Wednesday, August 28, 2013
The Emblazon group I recently joined has a feature the fourth Wednesday of every month, which we're calling Tween the Weekend, or TTW. It's one way we've chosen to tie all of our blogs together with posts centering around tween literature. By following THIS link, you will be magically redirected to the emblazon blog, where you can then find links to others who have posted some kind of information you may find of interest regarding tween lit. You will find a wide range of topics if you care to participate, and I believe you can even join in on the fun by adding your own link.
I've decided to take this opportunity to give a mini review of a book I read recently. Because I read. Quite a bit. And a lot of what I read is kid lit in some form. From picture books, to chapter books, to novels, I enjoy many books every year.
A short while back I had the opportunity to read Summer of the Gypsy Moths, by Sara Pennypacker. It's a lovely story that I recommend to anyone who likes believable and interesting characters who find themselves in a somewhat unbelievable situation.
The story takes place in a tiny camping compound in the New England coastal area. A young girl named Stella is left with her great aunt Louise. Stella's mother needs to sort out some pretty heavy personal issues, and Stella needs someone to care for her in the interim.
Louise takes care of several small summer cottages to supplement her retirement income. She realizes she isn't much company for Stella, so she arranges to foster Angel, a tight-lipped, street-smart girl who makes it clear to Stella right away that she doesn't want or need any friends.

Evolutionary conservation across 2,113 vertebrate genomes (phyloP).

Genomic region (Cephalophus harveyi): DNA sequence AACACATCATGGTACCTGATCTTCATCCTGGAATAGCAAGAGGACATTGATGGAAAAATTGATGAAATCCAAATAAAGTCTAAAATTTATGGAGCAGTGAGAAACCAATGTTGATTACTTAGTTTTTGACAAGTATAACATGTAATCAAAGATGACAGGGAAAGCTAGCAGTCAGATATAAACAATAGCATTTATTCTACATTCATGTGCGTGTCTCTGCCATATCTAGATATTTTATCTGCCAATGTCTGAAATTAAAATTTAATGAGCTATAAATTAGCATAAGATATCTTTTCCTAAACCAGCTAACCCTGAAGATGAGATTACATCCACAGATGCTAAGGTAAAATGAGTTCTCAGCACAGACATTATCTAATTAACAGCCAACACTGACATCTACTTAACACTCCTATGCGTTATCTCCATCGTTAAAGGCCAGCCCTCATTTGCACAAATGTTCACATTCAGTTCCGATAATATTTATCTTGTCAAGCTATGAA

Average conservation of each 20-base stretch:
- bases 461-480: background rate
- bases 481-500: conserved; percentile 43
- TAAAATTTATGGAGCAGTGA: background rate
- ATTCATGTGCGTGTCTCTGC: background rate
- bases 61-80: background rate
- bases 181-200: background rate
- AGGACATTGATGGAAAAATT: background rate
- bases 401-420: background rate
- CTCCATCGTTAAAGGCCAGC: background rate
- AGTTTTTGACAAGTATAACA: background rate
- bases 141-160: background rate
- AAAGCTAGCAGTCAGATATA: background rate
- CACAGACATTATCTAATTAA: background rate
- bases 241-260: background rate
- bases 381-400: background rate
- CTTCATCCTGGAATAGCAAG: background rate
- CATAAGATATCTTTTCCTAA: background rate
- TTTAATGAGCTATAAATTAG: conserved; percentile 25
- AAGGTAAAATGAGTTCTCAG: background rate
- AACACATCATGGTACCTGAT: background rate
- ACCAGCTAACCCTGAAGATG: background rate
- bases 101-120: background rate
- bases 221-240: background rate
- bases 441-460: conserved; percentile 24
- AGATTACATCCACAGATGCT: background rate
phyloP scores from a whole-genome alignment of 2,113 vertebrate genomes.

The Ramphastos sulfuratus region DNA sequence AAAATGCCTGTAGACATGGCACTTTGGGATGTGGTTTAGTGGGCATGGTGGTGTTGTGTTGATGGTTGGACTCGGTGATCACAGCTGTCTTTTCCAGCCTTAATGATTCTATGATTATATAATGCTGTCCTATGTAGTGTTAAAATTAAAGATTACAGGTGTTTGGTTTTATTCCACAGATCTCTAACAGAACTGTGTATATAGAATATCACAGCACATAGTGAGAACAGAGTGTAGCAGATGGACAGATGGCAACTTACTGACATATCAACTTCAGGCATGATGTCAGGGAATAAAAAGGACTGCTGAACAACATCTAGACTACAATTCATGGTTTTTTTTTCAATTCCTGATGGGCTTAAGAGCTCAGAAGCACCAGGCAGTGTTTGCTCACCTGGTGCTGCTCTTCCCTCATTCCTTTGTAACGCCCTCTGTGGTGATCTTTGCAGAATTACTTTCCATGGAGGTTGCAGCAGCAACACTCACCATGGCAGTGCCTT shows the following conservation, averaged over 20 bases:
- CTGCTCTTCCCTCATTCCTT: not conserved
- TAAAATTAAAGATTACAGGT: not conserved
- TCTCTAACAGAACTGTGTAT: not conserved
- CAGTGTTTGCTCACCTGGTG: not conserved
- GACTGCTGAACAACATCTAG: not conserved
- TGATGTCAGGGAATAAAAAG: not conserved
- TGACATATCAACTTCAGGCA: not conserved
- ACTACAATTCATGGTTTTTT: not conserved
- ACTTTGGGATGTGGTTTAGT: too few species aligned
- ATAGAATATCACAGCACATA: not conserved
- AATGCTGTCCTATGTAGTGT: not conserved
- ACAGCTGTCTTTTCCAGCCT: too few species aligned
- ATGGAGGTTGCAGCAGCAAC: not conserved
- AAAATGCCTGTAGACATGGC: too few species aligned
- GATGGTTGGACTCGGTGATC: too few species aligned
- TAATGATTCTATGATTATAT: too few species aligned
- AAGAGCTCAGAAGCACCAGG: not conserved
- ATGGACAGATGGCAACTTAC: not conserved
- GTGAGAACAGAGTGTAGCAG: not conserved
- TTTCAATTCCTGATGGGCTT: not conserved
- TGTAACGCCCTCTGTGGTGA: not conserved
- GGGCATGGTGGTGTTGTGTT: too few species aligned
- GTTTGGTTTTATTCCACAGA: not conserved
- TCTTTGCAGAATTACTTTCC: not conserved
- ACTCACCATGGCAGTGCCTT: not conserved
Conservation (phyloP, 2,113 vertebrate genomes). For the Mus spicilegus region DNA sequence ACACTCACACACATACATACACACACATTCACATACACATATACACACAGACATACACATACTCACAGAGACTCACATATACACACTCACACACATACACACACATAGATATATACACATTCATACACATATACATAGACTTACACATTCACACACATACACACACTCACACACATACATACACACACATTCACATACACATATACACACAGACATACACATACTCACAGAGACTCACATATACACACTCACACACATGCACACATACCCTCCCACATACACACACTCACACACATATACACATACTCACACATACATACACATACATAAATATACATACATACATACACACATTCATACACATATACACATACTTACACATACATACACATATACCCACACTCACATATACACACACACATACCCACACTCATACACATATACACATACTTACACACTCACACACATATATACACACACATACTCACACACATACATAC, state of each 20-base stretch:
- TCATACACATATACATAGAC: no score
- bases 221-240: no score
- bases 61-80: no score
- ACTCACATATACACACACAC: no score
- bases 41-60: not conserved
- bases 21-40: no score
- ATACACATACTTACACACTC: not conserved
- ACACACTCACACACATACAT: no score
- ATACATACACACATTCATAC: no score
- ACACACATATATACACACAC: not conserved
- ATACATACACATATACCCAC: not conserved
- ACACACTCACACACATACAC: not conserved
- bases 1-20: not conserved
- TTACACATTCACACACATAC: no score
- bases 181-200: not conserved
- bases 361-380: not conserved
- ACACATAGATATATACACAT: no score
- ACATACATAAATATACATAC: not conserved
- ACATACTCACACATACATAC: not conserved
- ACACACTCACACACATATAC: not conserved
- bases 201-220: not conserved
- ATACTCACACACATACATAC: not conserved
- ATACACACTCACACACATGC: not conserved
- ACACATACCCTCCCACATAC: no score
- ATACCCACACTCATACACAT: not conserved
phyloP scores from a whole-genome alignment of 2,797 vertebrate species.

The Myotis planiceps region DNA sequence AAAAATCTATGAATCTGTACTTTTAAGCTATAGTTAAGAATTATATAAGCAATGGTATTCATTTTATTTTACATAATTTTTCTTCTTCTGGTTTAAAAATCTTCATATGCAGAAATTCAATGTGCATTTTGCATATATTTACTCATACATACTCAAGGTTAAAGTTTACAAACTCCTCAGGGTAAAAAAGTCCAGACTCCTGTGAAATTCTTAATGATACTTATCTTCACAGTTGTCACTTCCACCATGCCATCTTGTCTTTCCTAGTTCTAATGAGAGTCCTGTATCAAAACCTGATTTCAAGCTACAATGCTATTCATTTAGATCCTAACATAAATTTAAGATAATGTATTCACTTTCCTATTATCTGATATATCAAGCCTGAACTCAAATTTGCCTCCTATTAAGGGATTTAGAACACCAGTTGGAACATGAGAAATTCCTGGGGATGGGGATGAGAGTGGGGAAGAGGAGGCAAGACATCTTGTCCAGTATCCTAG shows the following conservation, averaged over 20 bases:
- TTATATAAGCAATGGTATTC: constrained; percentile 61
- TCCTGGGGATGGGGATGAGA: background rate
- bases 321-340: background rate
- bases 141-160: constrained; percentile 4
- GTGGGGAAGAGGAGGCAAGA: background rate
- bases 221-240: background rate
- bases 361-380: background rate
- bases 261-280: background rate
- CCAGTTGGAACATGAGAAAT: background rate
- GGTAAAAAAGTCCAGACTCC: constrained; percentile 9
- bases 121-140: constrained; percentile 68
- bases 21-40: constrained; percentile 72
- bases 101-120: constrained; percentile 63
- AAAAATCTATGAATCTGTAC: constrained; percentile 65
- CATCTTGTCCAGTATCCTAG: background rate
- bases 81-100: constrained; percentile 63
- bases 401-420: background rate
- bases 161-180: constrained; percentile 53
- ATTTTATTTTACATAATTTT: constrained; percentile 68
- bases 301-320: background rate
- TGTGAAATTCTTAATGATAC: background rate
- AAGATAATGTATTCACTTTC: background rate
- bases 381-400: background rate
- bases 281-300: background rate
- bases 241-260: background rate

While Stella is missing her mother and trying to figure a way to crack Angel's shell, a disaster occurs. I can't give you more detail, but believe me, it's a whopper! And Stella eventually is faced with the realization that there is no way she can deal with it on her own. She has to find a way to gain Angel's assistance or starve to death trying.
This really is a fun read with a lot of emotion, a lot of grit, and a lot of insight into the thought processes of a tween's mind. Stella is so full of determination and overcomes such difficult odds, that I couldn't help but fall in love with her. Angel, too, proves to be much more than she first appears, and her story is as powerful as Stella's. The two, together, have many of the traits I'm most drawn to in characters. I highly recommend them.
Have you read any standout tween novels lately? I'd love any recommendations you care to share. In the meantime,
And don't forget to check out the other bloggers who are part of the Emblazoners.
Posted by Cordelia Dinsmore at 5:56 AM